I Can’t Talk, So I Will Write

AN: Apparently, this was my first ever post on LJ.
Have you ever spent a week without talking? Not a word, not a phone call, not even singing along with ABBA songs on the radio? I’m finding it quite difficult. I’m under doctor’s orders to not speak for a week to relax my jaw. Love that TMJ.

It’s easiest not to talk while at work. My co-workers support me, and chide me when I slip and say something. They warn visitors that I cannot speak. For the past week I have communicated with them through gestures, facial expressions, a notepad, and computers. My handwriting has become illegible even to me. I am ashamed that I didn’t think of using my computer’s text editors during face-to-face “conversations” until Wednesday. Walking around the school was hard until I started wearing a badge with the note “Per doctor’s orders, I am not allowed to talk for a week. Please be patient.” Thank goodness I hadn’t thrown out my ALA badge and lanyard!

Shopping is harder. Check-out workers expect some amount of small talk. I have given in and said “Thank you” a few times. The most frustrating retail experience I had this week, though, was at a massage studio. I requested an appointment via email explaining how I was not allowed to talk, etc. When I arrived at the studio for my appointment, the receptionist had not been warned. She asked for my name, I handed her my ALA badge. She gave me an odd look, so I turned the badge around with the note. She still didn’t get it. So I got out a notepad and wrote “I have an appointment at 6pm.” Oh, the light finally dawned on her marble head. Luckily the massage was worth the hassle of the check-in.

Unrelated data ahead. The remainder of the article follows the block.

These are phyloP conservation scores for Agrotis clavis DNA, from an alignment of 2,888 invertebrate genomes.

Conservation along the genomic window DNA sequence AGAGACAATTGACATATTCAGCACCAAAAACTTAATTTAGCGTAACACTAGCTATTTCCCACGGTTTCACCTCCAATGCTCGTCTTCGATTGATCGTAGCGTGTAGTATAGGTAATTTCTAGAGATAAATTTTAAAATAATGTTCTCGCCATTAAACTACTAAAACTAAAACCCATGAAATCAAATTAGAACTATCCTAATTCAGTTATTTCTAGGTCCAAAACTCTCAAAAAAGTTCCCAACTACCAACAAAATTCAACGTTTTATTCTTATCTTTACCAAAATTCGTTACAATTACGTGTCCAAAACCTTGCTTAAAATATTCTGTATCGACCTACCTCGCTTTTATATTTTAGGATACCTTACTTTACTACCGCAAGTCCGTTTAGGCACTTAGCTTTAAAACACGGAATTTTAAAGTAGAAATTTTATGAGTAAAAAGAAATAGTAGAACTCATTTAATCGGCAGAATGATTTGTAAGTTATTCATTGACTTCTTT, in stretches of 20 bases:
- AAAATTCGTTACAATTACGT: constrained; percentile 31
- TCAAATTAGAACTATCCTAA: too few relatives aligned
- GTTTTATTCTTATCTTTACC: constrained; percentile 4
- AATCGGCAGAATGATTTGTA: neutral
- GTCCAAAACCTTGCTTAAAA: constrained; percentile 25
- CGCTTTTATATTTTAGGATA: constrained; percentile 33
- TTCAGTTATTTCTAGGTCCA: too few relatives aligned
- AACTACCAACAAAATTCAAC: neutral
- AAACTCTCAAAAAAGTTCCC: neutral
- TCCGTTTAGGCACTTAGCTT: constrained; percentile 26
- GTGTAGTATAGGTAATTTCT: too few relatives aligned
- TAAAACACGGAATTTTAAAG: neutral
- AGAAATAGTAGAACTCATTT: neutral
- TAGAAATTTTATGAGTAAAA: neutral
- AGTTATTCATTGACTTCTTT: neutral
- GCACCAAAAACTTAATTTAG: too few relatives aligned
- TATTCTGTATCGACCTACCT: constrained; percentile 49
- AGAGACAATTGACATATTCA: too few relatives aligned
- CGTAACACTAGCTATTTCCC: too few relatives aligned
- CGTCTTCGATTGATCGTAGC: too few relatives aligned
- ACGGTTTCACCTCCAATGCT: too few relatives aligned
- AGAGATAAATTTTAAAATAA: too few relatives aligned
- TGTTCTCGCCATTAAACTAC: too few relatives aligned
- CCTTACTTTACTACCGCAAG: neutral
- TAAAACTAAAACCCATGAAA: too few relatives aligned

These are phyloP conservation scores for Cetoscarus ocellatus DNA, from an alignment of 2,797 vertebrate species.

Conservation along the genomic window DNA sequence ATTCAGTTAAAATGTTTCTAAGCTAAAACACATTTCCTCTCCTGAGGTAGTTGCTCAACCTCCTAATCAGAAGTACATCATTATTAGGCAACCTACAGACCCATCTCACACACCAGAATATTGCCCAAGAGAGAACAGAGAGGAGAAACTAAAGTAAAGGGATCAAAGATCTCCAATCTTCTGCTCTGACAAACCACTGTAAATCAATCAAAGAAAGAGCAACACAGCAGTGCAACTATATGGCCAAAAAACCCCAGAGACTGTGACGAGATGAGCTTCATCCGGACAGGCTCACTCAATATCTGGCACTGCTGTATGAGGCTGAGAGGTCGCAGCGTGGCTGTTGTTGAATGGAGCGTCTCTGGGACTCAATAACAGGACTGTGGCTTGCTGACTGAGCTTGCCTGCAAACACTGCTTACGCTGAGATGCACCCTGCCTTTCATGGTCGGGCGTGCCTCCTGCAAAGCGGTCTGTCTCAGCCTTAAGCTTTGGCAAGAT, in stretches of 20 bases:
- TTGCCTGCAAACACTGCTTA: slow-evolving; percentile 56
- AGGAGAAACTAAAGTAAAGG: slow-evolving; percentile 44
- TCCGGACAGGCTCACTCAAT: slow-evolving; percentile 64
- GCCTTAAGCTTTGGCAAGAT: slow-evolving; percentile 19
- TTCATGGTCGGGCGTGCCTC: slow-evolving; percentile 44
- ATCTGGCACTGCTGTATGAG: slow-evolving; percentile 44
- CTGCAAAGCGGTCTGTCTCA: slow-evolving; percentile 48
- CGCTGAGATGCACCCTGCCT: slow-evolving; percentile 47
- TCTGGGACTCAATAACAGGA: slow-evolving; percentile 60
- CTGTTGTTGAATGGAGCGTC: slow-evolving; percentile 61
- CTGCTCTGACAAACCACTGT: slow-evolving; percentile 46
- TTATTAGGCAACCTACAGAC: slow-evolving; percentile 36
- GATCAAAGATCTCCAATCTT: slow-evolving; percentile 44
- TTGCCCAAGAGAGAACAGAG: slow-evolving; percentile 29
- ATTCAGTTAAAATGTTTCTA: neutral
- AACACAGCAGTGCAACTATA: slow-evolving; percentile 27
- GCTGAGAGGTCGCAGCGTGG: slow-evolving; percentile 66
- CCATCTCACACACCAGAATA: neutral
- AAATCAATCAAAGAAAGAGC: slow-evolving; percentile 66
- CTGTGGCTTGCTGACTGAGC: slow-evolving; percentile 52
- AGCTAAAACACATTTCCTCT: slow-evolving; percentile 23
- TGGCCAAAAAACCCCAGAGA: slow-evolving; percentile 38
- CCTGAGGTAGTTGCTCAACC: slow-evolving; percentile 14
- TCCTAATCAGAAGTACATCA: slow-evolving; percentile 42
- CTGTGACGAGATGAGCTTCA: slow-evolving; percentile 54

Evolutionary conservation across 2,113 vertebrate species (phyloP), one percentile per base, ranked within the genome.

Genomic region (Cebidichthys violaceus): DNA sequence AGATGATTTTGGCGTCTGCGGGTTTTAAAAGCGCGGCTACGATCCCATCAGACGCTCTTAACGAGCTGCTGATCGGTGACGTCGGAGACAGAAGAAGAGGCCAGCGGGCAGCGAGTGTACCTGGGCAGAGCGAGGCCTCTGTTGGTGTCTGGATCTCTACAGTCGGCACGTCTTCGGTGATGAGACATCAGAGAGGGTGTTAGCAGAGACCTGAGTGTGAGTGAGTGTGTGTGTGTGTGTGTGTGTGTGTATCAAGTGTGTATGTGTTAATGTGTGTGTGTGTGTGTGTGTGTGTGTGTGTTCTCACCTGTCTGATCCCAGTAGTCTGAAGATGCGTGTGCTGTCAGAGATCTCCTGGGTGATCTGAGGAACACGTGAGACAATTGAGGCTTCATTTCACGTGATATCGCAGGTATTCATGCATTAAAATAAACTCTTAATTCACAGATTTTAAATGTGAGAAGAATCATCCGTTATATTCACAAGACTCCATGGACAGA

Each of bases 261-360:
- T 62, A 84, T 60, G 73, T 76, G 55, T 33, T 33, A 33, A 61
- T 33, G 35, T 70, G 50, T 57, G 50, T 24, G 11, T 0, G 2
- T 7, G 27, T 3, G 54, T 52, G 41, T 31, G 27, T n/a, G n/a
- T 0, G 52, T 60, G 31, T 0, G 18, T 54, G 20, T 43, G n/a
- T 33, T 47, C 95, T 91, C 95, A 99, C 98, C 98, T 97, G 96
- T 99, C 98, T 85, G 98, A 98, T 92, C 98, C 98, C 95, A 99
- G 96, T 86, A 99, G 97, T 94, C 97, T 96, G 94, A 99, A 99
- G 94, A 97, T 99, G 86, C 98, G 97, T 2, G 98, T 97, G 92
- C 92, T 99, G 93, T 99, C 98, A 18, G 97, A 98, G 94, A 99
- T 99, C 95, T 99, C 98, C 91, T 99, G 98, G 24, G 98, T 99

Surprisingly, the hardest place not to talk is when I am at home. I’ll accidentally yell “Allez! Allez!” at the Tour de France riders on the tv. I want to sing while I do the dishes. Worst of all, I can’t speak with my cats. They are confused by me humming. They start purring, I want to start cooing.

If the gottverdamte TMJ-induced earache disappears, I’ll be able to speak again on Tuesday. If not, another doctor’s visit. Yuck.

Top 5 Benefits of Being Voluntarily Mute
1. I don’t have to answer my phone. I can let it ring and ring. I’ve always hated talking on the phone.
2. Soy-enhanced fruit juices are tasty. This week’s liquid diet is probably more healthy than my regular diet.
3. No guilt eating ice cream every day. Wait, what was that about a better diet?
4. My verbal anomia has disappeared.
5. My jaw does hurt less.

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